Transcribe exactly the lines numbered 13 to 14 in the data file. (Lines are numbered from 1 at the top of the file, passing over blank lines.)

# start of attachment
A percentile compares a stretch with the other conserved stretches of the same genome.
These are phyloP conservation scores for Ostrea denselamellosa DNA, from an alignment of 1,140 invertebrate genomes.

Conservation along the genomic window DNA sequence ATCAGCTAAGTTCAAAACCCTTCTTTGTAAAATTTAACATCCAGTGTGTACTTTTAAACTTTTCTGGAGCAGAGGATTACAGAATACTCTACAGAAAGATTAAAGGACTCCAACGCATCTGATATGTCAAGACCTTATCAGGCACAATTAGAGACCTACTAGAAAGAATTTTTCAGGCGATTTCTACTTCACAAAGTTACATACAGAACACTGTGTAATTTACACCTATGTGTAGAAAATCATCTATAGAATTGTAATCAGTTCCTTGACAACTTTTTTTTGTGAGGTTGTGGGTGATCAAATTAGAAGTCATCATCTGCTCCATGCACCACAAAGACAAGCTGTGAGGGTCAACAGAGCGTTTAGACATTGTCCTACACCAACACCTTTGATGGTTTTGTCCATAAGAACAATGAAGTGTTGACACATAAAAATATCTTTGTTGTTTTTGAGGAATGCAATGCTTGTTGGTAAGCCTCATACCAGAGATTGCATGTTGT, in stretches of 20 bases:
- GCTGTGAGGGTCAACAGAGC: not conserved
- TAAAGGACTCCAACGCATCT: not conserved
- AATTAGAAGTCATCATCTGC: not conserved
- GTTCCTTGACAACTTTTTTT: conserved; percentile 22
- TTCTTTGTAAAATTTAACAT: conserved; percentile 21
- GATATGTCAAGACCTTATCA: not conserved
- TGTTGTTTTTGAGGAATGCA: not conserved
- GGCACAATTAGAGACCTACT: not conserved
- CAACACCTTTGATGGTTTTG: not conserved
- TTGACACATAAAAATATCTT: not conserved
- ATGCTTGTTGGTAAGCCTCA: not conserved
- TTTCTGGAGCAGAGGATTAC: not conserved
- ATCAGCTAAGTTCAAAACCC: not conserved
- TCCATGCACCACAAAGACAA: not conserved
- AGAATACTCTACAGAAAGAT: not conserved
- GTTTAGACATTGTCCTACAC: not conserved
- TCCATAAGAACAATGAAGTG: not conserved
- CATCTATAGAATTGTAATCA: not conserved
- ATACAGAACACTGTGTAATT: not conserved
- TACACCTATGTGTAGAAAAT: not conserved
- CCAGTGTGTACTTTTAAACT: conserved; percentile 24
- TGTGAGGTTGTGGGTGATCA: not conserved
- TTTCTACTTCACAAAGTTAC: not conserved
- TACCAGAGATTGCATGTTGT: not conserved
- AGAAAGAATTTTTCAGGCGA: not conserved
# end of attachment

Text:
- TTGACACATAAAAATATCTT: not conserved
- ATGCTTGTTGGTAAGCCTCA: not conserved